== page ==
Under the Radar

60: Transferable Skills


00:00:00   Welcome to Under the Radar, a show about independent iOS app development.

00:00:03   I'm Marco Arment.

00:00:04   And I'm David Smith.

00:00:06   Under the Radar is never longer than 30 minutes, so let's get started.

00:00:10   So today what we wanted to talk about, I'm not really sure what the right term for it

00:00:15   is.

00:00:16   The one that comes into my mind when I was thinking about this topic is transferable

00:00:18   skills.

00:00:19   Or generally it's this feeling that I've been having recently about, and I look at the various

00:00:25   parts of making apps that aren't the actual sitting in Xcode, writing code part.

00:00:33   There's a lot of different skills and techniques and abilities that go into the actual production

00:00:39   of software.

00:00:40   And a lot of them I was noticing that the place that I learned that skill was very distinct

00:00:46   from actual development.

00:00:47   So as an example, recently when I launched Workouts++, I launched with a walkthrough

00:00:55   video, which is this long, 8-10 minute, screen-by-screen walkthrough of the app.

00:01:02   And I also had made a little shorter, 30-second commercial.

00:01:06   And I put these up on YouTube with the hope of trying to just kind of...

00:01:10   If someone's on the fence about the app, especially because it's paid up front, that maybe they'd

00:01:14   watch the video, get a sense of the app, and then decide to make an informed decision.

00:01:19   And I realized that I was able to make these videos with fairly low effort and time, mostly

00:01:27   because in the past I've messed around with making videos of other kinds, whether for

00:01:33   personal projects and that kind of thing, or even if there was a period of time when

00:01:37   I was doing code tutorials on YouTube, I tried that.

00:01:41   There was a few episodes of my old podcast Developing Perspective where I did them kind

00:01:45   of like vlogs, where I sat and looked into the camera and recorded it that way.

00:01:51   And those projects never went anywhere.

00:01:53   They're not part of my business, they're not big and significant in that way.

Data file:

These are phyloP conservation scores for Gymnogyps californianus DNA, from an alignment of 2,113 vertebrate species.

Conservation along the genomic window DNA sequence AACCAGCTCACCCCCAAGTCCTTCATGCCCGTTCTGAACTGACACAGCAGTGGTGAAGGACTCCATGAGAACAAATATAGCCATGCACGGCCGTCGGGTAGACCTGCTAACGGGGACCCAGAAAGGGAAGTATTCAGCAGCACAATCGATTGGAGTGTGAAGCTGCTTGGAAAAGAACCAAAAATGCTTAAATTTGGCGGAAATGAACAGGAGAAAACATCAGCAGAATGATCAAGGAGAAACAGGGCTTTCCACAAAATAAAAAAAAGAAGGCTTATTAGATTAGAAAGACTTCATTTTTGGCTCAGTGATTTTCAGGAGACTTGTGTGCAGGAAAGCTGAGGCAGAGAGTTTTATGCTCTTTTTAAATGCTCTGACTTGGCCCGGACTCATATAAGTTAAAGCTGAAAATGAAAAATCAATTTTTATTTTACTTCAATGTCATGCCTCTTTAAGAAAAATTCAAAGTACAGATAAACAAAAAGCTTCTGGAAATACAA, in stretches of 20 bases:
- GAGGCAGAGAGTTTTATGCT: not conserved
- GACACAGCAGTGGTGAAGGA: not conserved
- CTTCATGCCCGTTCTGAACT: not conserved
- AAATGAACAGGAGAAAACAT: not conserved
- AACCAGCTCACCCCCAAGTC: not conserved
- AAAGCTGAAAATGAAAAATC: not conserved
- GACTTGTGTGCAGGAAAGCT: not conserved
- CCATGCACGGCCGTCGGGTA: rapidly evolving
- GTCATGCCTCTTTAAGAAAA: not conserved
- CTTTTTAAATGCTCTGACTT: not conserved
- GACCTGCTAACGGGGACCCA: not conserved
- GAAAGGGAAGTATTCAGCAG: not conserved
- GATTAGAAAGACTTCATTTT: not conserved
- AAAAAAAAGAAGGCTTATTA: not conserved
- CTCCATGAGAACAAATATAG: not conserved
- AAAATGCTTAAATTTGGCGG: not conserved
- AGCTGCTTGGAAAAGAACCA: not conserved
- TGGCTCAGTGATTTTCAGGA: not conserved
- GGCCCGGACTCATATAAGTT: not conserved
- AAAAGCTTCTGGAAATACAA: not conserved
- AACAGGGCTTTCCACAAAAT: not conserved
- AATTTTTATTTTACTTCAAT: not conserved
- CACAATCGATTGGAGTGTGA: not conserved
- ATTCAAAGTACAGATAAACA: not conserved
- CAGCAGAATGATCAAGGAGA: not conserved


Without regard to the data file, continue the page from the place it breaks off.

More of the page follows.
00:01:56   But by sitting down and doing these things that are on the side, or sort of these orthogonal,

00:02:02   separate projects, what I keep finding time and time again is that I am building these

00:02:08   skills that, down the road, I find, "Huh, interesting.

00:02:12   This is actually something that I need for my main job, so for making these videos or

00:02:16   making app previews now.

00:02:18   I'm comfortable in Final Cut Pro, which is useful to me now, but I did not just sit down

00:02:26   and try and learn it for the actual job I do."

00:02:28   And I find that this sort of pattern of having a rich set of side projects and little hobbies

00:02:34   and things to try from time to time keeps coming back to inform my own work, like my

00:02:40   primary job, again and again.

00:02:42   And so it seemed like something that was worth discussing as an important skill for developing

00:02:48   yourself.

00:02:49   And I think especially it's applicable as an independent developer, where I have to

00:02:52   do so much of this myself.

00:02:55   I'm the one who is writing the code as well as the person who's making the promotional

00:03:00   materials and making the marketing videos and doing all these different things that

00:03:05   maybe if I was at a big startup, there would be a marketing division that may have a creative

00:03:11   audio-visual person who really knows what they're doing and could probably make a better

00:03:15   product than I could.

00:03:16   But that's someone else's job, whereas for me, that's my job.

00:03:20   Yeah, and it also, as indie developers, we need a lot of this stuff to be done ourselves

00:03:27   because we often either don't have the contacts on hand to call to do things like this for

00:03:34   us and/or we can't afford to have other people do it.

00:03:38   Because when you're an indie, any expense that you spend on other people's labor is

00:03:43   a lot of money usually, relative to what you're bringing in.

00:03:46   Like hiring contract workers, hiring services to make you things like videos and designers,

00:03:51   this can be a substantial expense for indies.

00:03:54   And often it is just completely not within the budget, or at least it would be way too

00:04:00   big of a portion of the budget to make it probably not a good idea.

00:04:04   So a lot of times you, as an indie, have to do a lot of this crazy stuff yourself.

00:04:07   You have to be able to whip up a little logo for things sometimes.

00:04:11   You have to, like if the app store asks you for promotional artwork for your app for possible

00:04:17   featuring in the store, you have to design something that fits their requirements, which

00:04:24   change over time and are always slightly different.

00:04:27   So you can't just have a designer make something once and be done forever.

00:04:31   You have to be able to whip stuff together in that way for something that you might have

00:04:36   to get done by tomorrow at noon, or you kind of need to do this right now to have this

00:04:41   opportunity or something like that.

00:04:44   And things like, as you said, videos are another excellent example of if you have an app and

00:04:50   Apple announces, hey, now you can do app previews in the app store.